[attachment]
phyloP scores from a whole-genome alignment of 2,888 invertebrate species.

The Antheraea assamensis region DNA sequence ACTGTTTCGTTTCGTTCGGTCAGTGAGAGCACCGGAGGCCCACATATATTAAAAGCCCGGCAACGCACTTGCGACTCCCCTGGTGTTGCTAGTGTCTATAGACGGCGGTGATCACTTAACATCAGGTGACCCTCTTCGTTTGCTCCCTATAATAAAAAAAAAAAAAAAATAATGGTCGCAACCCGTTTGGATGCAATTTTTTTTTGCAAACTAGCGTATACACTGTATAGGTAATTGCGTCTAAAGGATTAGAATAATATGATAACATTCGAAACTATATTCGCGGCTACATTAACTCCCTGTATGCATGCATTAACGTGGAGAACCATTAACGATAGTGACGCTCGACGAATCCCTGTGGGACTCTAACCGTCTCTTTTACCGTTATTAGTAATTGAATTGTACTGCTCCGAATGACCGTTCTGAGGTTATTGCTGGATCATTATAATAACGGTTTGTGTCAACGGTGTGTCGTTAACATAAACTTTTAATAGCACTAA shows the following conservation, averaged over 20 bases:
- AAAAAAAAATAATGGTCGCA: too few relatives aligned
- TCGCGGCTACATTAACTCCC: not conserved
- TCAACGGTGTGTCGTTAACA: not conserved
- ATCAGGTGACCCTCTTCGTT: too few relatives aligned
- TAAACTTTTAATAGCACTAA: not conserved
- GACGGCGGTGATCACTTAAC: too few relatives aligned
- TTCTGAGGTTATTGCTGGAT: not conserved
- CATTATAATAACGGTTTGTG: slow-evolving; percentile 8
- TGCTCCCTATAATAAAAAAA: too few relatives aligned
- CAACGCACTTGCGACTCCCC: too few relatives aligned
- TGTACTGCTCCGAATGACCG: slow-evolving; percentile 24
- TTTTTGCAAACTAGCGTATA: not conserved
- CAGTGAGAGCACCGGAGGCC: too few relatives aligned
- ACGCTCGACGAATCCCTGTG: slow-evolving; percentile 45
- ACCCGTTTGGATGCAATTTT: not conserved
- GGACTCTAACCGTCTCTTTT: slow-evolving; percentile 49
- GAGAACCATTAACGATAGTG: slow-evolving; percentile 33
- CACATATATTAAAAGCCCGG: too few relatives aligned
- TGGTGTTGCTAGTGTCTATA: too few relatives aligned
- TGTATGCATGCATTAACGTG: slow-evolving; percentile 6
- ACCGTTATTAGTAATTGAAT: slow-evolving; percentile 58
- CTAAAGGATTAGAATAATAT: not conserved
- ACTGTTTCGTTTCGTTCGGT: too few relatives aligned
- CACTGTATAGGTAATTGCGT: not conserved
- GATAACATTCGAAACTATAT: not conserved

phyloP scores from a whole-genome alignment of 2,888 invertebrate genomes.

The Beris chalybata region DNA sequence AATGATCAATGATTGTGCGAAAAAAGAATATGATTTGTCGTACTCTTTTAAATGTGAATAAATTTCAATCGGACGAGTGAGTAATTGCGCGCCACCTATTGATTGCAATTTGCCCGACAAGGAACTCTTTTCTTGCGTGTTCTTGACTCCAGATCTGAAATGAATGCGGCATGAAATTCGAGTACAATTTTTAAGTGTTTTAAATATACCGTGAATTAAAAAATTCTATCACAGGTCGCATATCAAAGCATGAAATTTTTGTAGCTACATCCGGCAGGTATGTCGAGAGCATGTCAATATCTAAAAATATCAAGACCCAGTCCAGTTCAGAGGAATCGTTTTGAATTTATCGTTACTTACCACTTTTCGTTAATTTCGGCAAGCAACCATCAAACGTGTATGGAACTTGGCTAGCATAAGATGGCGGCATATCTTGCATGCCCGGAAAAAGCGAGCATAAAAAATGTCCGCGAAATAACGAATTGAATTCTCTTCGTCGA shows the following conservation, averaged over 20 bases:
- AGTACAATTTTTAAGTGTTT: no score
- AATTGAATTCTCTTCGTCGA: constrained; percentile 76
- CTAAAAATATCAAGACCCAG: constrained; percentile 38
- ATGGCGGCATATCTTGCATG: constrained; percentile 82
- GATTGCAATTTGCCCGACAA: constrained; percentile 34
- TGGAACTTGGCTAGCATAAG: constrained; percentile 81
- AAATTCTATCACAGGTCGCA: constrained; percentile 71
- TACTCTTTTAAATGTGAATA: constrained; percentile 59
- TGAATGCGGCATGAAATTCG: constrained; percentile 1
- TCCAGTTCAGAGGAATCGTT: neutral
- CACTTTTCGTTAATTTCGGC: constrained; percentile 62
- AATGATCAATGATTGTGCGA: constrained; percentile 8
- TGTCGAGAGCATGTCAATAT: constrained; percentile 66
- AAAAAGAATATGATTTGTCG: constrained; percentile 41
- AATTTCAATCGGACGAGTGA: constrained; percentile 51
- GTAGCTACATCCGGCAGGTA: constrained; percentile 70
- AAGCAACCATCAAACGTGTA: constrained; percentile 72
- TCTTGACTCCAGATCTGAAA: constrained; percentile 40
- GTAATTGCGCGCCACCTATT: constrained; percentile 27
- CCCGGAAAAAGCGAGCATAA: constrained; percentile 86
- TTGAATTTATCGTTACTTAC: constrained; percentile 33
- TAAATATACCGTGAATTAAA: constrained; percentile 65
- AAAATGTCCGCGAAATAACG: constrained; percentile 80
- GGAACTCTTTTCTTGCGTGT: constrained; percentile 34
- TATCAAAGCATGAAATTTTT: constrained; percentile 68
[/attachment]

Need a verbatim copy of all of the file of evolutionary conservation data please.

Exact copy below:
phyloP scores from a whole-genome alignment of 2,888 invertebrate species.

The Antheraea assamensis region DNA sequence ACTGTTTCGTTTCGTTCGGTCAGTGAGAGCACCGGAGGCCCACATATATTAAAAGCCCGGCAACGCACTTGCGACTCCCCTGGTGTTGCTAGTGTCTATAGACGGCGGTGATCACTTAACATCAGGTGACCCTCTTCGTTTGCTCCCTATAATAAAAAAAAAAAAAAAATAATGGTCGCAACCCGTTTGGATGCAATTTTTTTTTGCAAACTAGCGTATACACTGTATAGGTAATTGCGTCTAAAGGATTAGAATAATATGATAACATTCGAAACTATATTCGCGGCTACATTAACTCCCTGTATGCATGCATTAACGTGGAGAACCATTAACGATAGTGACGCTCGACGAATCCCTGTGGGACTCTAACCGTCTCTTTTACCGTTATTAGTAATTGAATTGTACTGCTCCGAATGACCGTTCTGAGGTTATTGCTGGATCATTATAATAACGGTTTGTGTCAACGGTGTGTCGTTAACATAAACTTTTAATAGCACTAA shows the following conservation, averaged over 20 bases:
- AAAAAAAAATAATGGTCGCA: too few relatives aligned
- TCGCGGCTACATTAACTCCC: not conserved
- TCAACGGTGTGTCGTTAACA: not conserved
- ATCAGGTGACCCTCTTCGTT: too few relatives aligned
- TAAACTTTTAATAGCACTAA: not conserved
- GACGGCGGTGATCACTTAAC: too few relatives aligned
- TTCTGAGGTTATTGCTGGAT: not conserved
- CATTATAATAACGGTTTGTG: slow-evolving; percentile 8
- TGCTCCCTATAATAAAAAAA: too few relatives aligned
- CAACGCACTTGCGACTCCCC: too few relatives aligned
- TGTACTGCTCCGAATGACCG: slow-evolving; percentile 24
- TTTTTGCAAACTAGCGTATA: not conserved
- CAGTGAGAGCACCGGAGGCC: too few relatives aligned
- ACGCTCGACGAATCCCTGTG: slow-evolving; percentile 45
- ACCCGTTTGGATGCAATTTT: not conserved
- GGACTCTAACCGTCTCTTTT: slow-evolving; percentile 49
- GAGAACCATTAACGATAGTG: slow-evolving; percentile 33
- CACATATATTAAAAGCCCGG: too few relatives aligned
- TGGTGTTGCTAGTGTCTATA: too few relatives aligned
- TGTATGCATGCATTAACGTG: slow-evolving; percentile 6
- ACCGTTATTAGTAATTGAAT: slow-evolving; percentile 58
- CTAAAGGATTAGAATAATAT: not conserved
- ACTGTTTCGTTTCGTTCGGT: too few relatives aligned
- CACTGTATAGGTAATTGCGT: not conserved
- GATAACATTCGAAACTATAT: not conserved

phyloP scores from a whole-genome alignment of 2,888 invertebrate genomes.

The Beris chalybata region DNA sequence AATGATCAATGATTGTGCGAAAAAAGAATATGATTTGTCGTACTCTTTTAAATGTGAATAAATTTCAATCGGACGAGTGAGTAATTGCGCGCCACCTATTGATTGCAATTTGCCCGACAAGGAACTCTTTTCTTGCGTGTTCTTGACTCCAGATCTGAAATGAATGCGGCATGAAATTCGAGTACAATTTTTAAGTGTTTTAAATATACCGTGAATTAAAAAATTCTATCACAGGTCGCATATCAAAGCATGAAATTTTTGTAGCTACATCCGGCAGGTATGTCGAGAGCATGTCAATATCTAAAAATATCAAGACCCAGTCCAGTTCAGAGGAATCGTTTTGAATTTATCGTTACTTACCACTTTTCGTTAATTTCGGCAAGCAACCATCAAACGTGTATGGAACTTGGCTAGCATAAGATGGCGGCATATCTTGCATGCCCGGAAAAAGCGAGCATAAAAAATGTCCGCGAAATAACGAATTGAATTCTCTTCGTCGA shows the following conservation, averaged over 20 bases:
- AGTACAATTTTTAAGTGTTT: no score
- AATTGAATTCTCTTCGTCGA: constrained; percentile 76
- CTAAAAATATCAAGACCCAG: constrained; percentile 38
- ATGGCGGCATATCTTGCATG: constrained; percentile 82
- GATTGCAATTTGCCCGACAA: constrained; percentile 34
- TGGAACTTGGCTAGCATAAG: constrained; percentile 81
- AAATTCTATCACAGGTCGCA: constrained; percentile 71
- TACTCTTTTAAATGTGAATA: constrained; percentile 59
- TGAATGCGGCATGAAATTCG: constrained; percentile 1
- TCCAGTTCAGAGGAATCGTT: neutral
- CACTTTTCGTTAATTTCGGC: constrained; percentile 62
- AATGATCAATGATTGTGCGA: constrained; percentile 8
- TGTCGAGAGCATGTCAATAT: constrained; percentile 66
- AAAAAGAATATGATTTGTCG: constrained; percentile 41
- AATTTCAATCGGACGAGTGA: constrained; percentile 51
- GTAGCTACATCCGGCAGGTA: constrained; percentile 70
- AAGCAACCATCAAACGTGTA: constrained; percentile 72
- TCTTGACTCCAGATCTGAAA: constrained; percentile 40
- GTAATTGCGCGCCACCTATT: constrained; percentile 27
- CCCGGAAAAAGCGAGCATAA: constrained; percentile 86
- TTGAATTTATCGTTACTTAC: constrained; percentile 33
- TAAATATACCGTGAATTAAA: constrained; percentile 65
- AAAATGTCCGCGAAATAACG: constrained; percentile 80
- GGAACTCTTTTCTTGCGTGT: constrained; percentile 34
- TATCAAAGCATGAAATTTTT: constrained; percentile 68